Reading Guides, Theology

Walter Wink – Theology of the Powers – Intro Reading Guide

Walter Wink Powers Theology

Today is the birthday of the late theologian Walter Wink, best known for his work on illuminating the biblical concept of the powers . In honor of the occasion, we offer this introductory guide to Walter Wink’s theology of the powers …

We’ve ordered this list in the order that we think the books should be read, and we offer a brief explanation of why each book was included. We’ve included excerpts of most the books via Google Books. At the end of the guide, we’ve included a video interview in which Walter Wink overviews his theology of the powers .

2. Naming the Powers: The Language of Power in the New Testament (The Powers : Volume One)

“The reader of this work will search in vain for a definition of power. It is one of those words that everyone understands perfectly well until asked to define it. … Our use of the term ‘power’ is laden with assumptions drawn from the contemporary materialistic worldview. Whereas the ancients always understood power as the confluence of both spiritual and material factors, we tend to see it as primarily material. We do not think in terms of spirits, ghosts, demons, or gods as the effective agents of powerful effects in the world. …

“Thus a gulf has been fixed between us and the biblical writers. We use the same words but project them into a wholly different world of meanings. What they meant by power and what we mean are incommensurate. If our goal is to understand the New Testament’s conception of the Powers, we cannot do so simply by applying our own modern sociological categories of power. We must instead attend carefully and try to grasp what the people of that time might have meant by power, within the linguistic field of their own worldview and mythic systems. …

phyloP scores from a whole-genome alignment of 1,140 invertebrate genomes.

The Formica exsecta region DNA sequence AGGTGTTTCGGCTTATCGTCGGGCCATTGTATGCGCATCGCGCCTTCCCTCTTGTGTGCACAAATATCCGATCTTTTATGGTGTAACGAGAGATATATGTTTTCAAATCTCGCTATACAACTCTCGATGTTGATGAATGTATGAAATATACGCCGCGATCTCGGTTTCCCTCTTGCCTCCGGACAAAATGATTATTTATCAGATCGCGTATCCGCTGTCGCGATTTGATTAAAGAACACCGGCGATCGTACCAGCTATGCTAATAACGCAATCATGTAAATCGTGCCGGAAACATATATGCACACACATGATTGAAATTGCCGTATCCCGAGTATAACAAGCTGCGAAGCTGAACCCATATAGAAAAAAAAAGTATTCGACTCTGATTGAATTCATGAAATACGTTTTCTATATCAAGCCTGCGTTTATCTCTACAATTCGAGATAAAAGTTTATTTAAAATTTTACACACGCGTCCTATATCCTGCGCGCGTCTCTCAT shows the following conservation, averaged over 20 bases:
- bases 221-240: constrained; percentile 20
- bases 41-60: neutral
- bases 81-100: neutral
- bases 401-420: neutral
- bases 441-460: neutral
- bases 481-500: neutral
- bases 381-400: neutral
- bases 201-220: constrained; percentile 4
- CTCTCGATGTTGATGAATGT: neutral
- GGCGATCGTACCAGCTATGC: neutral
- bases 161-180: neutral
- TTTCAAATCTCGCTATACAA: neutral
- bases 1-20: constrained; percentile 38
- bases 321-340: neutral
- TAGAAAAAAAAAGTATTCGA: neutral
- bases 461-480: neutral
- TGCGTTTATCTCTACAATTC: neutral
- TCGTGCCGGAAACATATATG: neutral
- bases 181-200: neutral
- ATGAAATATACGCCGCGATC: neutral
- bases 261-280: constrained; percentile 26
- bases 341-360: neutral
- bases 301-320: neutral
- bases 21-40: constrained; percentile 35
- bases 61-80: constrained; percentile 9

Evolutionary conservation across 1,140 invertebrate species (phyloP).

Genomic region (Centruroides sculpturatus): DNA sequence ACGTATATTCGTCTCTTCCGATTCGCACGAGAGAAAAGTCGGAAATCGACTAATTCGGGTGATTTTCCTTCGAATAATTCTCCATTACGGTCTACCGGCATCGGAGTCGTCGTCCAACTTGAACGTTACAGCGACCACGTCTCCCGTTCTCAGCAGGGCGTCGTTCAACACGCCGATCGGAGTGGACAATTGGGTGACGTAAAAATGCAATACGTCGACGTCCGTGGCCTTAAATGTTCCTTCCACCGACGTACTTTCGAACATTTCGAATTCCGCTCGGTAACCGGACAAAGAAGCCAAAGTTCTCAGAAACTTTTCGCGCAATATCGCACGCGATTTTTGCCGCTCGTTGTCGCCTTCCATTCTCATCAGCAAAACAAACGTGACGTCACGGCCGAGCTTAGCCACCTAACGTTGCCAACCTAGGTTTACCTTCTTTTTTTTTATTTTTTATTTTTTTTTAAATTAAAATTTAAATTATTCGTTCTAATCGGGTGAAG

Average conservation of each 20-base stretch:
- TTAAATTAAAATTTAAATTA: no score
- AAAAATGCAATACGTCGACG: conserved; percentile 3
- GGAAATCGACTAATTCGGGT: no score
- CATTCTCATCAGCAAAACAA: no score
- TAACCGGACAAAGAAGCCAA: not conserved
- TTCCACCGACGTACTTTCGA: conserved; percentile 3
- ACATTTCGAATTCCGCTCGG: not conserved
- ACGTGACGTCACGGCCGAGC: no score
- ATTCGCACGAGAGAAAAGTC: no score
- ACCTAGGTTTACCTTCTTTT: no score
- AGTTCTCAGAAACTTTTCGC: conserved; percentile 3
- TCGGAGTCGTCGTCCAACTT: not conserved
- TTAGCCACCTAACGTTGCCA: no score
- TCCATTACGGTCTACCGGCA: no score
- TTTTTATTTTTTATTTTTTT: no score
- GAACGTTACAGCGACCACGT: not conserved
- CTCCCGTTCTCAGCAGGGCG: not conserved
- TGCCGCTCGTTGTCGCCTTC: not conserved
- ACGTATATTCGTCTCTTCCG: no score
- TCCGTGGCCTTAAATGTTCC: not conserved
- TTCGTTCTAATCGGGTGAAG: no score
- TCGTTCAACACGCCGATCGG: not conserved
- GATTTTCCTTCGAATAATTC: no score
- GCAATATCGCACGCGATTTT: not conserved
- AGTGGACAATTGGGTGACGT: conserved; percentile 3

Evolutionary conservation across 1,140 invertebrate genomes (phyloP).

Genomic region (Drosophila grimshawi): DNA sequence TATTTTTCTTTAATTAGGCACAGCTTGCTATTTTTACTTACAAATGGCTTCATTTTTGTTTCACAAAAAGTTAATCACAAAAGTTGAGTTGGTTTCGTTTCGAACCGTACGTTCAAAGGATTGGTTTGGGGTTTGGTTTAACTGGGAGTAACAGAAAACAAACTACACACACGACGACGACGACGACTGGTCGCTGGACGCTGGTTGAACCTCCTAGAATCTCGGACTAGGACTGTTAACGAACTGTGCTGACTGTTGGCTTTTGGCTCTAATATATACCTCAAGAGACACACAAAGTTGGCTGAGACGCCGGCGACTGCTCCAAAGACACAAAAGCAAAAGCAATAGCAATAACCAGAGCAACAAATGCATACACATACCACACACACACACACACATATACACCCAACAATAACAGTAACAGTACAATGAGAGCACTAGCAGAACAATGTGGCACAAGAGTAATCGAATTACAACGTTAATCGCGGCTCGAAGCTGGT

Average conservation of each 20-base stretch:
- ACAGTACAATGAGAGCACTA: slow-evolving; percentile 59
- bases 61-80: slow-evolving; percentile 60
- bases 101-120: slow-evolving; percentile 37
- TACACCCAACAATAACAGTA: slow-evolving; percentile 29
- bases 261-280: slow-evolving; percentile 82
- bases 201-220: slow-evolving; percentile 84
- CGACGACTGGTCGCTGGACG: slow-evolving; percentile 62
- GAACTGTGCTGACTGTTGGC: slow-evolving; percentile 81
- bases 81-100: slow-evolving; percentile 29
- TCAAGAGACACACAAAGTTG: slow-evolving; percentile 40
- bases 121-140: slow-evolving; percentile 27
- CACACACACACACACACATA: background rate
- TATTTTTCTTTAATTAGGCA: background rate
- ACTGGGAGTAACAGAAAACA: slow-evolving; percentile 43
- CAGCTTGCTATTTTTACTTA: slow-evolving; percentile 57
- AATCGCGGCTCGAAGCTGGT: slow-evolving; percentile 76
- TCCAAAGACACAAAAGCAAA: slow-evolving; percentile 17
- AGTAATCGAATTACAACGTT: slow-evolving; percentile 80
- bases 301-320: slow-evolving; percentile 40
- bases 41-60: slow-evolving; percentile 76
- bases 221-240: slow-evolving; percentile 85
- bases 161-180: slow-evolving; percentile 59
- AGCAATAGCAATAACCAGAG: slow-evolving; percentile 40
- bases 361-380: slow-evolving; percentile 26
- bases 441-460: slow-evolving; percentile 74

“I will argue that the “principalities and powers” are the inner and outer aspects of any given manifestation of power. As the inner aspect they are the spirituality of institutions, the “within” of corporate structures and systems, the inner essence of outer organizations of power. As the outer aspect they are political systems, appointed officials, the “chair” of an organization, laws—in short, all the tangible manifestations which power takes. … This hypothesis, it seems to me, makes sense of the fluid way the New Testament writers and their contemporaries spoke of the Powers, now as if they were these centurions or that priestly hierarchy, and then, with no warning, as if they were some kind of spiritual entities in the heavenly places.”
—from the Introduction



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